Numbskulls, Darwinism, and jeers

A sharp-eyed reader pointed out some problems in this paragraph in the Cheers and Jeers editorial of Wednesday’s Northfield News:

Jeers to the numbskulls who in the past week have went through the ice on various Minnesota waters. Tragically, a couple have even died from their poor decisions. However, in many cases, those who risk going onto ice too soon risk not only their lives, but the lives of emergency rescue personnel who are called out to rescue them from frozen water. Despite annual warnings from officials and media sources, many still believe they can defy gravity and take a several-hundred-pound ATV on a thin sheet of ice. It’s too bad: If a rescue scenario didn’t involve risking the lives of emergency personnel, we could just chalk up senseless acts such as this to Darwinism.

Can you spot ’em?


  1. That’s not “Darwinism,” but “evolution.” Sorta. I’m no biologist, but evolutionary theory emphasizes adaptive changes, not just being stupid. Humans’ big brains are supposed to help us avoid this kind of mistake.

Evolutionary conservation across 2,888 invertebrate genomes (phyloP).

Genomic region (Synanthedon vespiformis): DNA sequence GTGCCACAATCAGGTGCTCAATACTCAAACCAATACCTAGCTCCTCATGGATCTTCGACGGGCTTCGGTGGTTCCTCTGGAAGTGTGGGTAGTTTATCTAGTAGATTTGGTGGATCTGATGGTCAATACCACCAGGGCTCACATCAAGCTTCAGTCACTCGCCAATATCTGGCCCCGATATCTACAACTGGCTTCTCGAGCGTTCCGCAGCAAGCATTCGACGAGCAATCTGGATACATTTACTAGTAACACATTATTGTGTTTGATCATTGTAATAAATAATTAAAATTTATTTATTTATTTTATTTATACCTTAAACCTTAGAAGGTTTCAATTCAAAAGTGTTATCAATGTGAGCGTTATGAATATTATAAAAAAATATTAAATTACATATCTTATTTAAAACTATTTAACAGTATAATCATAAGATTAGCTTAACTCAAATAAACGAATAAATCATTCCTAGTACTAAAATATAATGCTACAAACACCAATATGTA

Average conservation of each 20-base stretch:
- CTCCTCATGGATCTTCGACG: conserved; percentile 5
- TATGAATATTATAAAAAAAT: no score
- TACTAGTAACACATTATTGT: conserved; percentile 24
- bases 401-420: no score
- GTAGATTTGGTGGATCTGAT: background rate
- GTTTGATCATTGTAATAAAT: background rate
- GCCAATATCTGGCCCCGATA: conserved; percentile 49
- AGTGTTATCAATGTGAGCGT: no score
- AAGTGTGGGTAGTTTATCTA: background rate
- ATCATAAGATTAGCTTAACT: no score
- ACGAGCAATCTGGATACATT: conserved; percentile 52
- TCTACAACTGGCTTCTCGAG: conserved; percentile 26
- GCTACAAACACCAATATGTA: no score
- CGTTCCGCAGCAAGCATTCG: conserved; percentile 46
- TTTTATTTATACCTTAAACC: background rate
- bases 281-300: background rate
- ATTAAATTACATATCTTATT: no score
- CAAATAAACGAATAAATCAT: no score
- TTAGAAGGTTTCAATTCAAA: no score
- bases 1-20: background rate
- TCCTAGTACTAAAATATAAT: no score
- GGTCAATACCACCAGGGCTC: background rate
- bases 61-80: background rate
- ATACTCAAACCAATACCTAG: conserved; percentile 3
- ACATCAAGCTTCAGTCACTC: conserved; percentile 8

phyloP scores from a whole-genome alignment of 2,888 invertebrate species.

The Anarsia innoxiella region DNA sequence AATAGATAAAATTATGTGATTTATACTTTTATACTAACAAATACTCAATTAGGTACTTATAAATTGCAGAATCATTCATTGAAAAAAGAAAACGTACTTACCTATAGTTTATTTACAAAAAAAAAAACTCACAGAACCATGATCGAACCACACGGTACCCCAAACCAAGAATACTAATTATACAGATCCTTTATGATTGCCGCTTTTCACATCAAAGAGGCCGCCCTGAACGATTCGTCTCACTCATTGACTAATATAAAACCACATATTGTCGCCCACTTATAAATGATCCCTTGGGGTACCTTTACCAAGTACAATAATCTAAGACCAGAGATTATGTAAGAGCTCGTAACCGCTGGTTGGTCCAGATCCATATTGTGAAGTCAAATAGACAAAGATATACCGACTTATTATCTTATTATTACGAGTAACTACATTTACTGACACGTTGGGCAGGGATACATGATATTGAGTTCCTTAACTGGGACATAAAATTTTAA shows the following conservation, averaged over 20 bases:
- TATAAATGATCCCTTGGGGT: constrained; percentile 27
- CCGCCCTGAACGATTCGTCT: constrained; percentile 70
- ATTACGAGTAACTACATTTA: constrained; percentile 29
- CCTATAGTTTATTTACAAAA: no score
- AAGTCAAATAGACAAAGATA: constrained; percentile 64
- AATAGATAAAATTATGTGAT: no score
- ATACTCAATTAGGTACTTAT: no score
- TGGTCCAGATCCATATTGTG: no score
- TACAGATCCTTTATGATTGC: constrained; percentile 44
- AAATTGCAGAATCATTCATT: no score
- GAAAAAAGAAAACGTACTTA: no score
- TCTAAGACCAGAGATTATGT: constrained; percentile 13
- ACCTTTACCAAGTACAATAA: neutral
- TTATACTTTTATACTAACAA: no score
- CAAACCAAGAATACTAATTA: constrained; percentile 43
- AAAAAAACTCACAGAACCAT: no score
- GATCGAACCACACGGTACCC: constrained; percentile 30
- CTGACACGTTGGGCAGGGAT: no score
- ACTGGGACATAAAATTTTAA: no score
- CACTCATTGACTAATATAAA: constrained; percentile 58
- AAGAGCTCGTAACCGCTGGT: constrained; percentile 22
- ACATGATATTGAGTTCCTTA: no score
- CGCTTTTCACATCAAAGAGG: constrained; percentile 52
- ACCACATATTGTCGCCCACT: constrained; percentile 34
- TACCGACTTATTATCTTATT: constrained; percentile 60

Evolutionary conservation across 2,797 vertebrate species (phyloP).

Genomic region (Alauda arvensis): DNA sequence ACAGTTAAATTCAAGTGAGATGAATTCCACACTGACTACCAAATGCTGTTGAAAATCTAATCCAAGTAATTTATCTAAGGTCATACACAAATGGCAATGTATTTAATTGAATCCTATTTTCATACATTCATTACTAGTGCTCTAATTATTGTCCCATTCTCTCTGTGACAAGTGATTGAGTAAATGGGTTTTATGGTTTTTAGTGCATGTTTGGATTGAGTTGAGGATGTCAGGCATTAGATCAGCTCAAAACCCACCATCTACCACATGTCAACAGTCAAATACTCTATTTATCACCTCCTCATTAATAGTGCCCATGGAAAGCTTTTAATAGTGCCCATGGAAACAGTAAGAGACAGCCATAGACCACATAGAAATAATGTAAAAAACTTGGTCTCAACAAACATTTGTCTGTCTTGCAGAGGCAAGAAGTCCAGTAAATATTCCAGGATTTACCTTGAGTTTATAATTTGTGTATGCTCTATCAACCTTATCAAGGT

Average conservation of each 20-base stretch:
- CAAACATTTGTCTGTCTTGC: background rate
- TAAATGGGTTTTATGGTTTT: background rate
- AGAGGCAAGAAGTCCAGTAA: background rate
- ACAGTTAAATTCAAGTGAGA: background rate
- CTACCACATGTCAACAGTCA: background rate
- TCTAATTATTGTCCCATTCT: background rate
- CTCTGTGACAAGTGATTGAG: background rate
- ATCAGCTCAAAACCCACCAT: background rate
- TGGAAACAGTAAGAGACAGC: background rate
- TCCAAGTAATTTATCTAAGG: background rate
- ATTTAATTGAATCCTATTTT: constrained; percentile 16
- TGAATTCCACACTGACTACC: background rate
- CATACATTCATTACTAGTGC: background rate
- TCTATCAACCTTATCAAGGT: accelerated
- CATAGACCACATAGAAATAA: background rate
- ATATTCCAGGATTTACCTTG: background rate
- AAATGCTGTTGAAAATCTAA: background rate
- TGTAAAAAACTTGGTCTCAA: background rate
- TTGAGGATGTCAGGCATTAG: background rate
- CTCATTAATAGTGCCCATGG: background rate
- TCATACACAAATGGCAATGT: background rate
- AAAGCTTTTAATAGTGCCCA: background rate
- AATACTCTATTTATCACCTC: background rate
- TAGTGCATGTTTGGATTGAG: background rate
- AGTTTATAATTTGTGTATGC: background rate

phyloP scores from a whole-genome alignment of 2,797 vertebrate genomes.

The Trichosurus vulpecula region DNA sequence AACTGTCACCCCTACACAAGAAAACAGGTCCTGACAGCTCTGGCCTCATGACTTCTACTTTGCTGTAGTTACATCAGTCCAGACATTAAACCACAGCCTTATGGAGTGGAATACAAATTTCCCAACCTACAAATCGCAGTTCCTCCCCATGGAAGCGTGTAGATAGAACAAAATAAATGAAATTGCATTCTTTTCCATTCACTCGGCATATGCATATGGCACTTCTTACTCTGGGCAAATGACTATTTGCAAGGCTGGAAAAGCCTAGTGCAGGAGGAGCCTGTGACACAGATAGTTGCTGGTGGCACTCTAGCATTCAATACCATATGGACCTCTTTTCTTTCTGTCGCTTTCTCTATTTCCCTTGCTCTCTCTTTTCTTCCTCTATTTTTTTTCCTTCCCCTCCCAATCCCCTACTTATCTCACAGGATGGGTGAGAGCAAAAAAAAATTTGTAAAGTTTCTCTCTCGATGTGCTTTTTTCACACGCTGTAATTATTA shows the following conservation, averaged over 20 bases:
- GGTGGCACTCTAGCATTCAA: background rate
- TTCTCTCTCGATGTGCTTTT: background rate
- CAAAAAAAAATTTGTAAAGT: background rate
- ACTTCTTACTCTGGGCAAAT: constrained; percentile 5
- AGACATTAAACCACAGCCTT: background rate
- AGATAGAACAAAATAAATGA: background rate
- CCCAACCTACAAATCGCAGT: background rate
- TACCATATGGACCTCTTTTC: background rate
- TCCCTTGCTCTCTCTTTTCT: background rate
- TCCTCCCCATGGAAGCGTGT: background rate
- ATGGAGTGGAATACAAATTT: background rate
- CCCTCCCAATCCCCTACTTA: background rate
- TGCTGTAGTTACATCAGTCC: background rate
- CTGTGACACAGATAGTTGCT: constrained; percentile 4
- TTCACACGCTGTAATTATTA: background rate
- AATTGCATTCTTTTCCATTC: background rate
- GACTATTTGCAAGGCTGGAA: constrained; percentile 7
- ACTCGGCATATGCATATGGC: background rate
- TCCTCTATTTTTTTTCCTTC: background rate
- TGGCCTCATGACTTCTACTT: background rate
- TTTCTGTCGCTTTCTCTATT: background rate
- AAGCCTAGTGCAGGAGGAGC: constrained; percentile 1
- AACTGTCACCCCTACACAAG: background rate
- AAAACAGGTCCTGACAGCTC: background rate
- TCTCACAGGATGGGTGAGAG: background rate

December 19, 2006
  2. Griff Wigley said:

    Thanks, Christopher.

    Maybe the editorial writers are referring to the Darwin Awards where honors are given to people who remove themselves from the gene pool via numbskullish behaviors.

    There’s another grammar item in the above piece that no one’s mentioned yet.

    Anyone? Anyone? Anyone?

    December 19, 2006
  3. Susan Hvistendahl said:

    Obviously the error is “have went” for “have gone,” as TWO letters to the editor pointed out last week.
    Remember when the headline in Diversions referred to “boarder” instead of “border” (as in south of the border…)?

    Ay ay ay ay.

    December 20, 2006
  4. Griff Wigley said:

    That’s the obvious one, you’re right, Susan.

    But there’s one more!

    December 20, 2006
  5. Tracy Davis said:

    Well, how nitpicky are we going to get? I could point out that an ATV is taken ONTO the ice rather than on it, or make the case that the last phrase has a dependent clause with a misplaced modifier (I think – my grammar’s a bit fuzzy) and might better be written as “chalk senseless acts such as this up to Darwinism”.

    December 20, 2006

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